|Title:||What drove tuna catches between 1525 and 1756 in southern Europe?||Authors:||Ganzedo, U.
Solari. A. P.
Del Pino, A. Santana
Castro, J. J.
|UNESCO Clasification:||240401 Bioestadística
3105 Peces y fauna silvestre
Temperature, et al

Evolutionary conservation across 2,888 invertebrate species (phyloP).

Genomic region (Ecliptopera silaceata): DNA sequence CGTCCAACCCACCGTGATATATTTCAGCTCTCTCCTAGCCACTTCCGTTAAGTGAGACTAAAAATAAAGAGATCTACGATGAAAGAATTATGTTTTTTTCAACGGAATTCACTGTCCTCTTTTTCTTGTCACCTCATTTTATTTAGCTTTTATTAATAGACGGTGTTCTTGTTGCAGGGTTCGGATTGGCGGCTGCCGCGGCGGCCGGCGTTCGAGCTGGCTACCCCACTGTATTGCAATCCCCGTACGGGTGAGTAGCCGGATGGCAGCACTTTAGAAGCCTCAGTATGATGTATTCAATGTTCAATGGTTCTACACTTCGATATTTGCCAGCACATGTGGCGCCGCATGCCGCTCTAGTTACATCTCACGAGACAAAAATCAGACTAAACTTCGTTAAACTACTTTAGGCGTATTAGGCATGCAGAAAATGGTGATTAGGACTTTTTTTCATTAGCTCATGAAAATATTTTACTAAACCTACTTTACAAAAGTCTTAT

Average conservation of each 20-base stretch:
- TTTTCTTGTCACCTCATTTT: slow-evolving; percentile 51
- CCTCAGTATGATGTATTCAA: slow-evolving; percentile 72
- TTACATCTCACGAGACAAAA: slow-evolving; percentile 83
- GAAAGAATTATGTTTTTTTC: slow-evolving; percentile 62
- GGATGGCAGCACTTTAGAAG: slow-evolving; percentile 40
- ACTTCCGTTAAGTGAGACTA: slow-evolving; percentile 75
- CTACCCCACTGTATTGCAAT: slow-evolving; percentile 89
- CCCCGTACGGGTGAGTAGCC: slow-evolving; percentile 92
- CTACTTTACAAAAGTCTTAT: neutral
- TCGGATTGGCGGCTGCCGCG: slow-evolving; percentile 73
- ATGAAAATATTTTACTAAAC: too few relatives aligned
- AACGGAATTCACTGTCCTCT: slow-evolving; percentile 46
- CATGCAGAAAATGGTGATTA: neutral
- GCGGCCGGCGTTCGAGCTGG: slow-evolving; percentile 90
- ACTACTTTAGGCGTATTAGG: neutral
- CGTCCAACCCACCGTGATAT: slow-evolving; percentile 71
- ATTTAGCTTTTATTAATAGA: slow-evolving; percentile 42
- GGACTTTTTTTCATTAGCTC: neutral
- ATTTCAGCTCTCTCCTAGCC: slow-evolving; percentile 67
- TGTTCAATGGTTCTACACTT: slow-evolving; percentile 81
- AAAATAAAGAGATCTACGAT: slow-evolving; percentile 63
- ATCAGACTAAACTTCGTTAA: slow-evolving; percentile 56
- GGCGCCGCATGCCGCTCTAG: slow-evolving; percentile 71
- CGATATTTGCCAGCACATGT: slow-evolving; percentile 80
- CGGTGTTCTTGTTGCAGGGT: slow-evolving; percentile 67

|Issue Date:||2009||Publisher:||1054-3139||Journal:||ICES Journal of Marine Science||Abstract:||From 1525 to 1756, catches of tuna in almadrabas (trapnets) fluctuated greatly, but the overall trend was a downwards one. The aim of this study is to assess the potential influence of climatic factors on tuna fishing. We performed time-series analysis of the climate over the years 1525–1756 and determined whether such events can be related to historical data on bluefin tuna catches in the almadrabas of Medina Sidonia. We used a generalized linear model to relate the tuna catches to climatic parameters. We carried out variance partitioning analysis of tuna catches to assess the relative contribution of climate from temporal autocorrelation. The temporal autocorrelation in tuna catches was used as a surrogate for the contribution of the population dynamics to variation in the catch series. The results indicated that climate accounted for up to 12.3% of the total variance, the temporal effects (autocorrelation) accounted for up to 38.8% of the total variance, and up to 35.7% of the catch was accounted for by the joint effect of the two components. The significant variance accounted for by climate suggests that low temperatures during the Maunder minimum (the so-called “The Little Ice Age”, years 1640–1715) may have reduced both recruitment and abundance of tuna in the North Atlantic and the Mediterranean. Our findings suggest that both environmental and population dynamic components played an important role in regulating the almadraba catches in Medina Sidonia.||URI:||http://hdl.handle.net/10553/47407||ISSN:||1054-3139||DOI:||10.1093/icesjms/fsp050||Source:||ICES Journal of Marine Science [ISSN 1054-3139], v. 66, p. 1595-1604|
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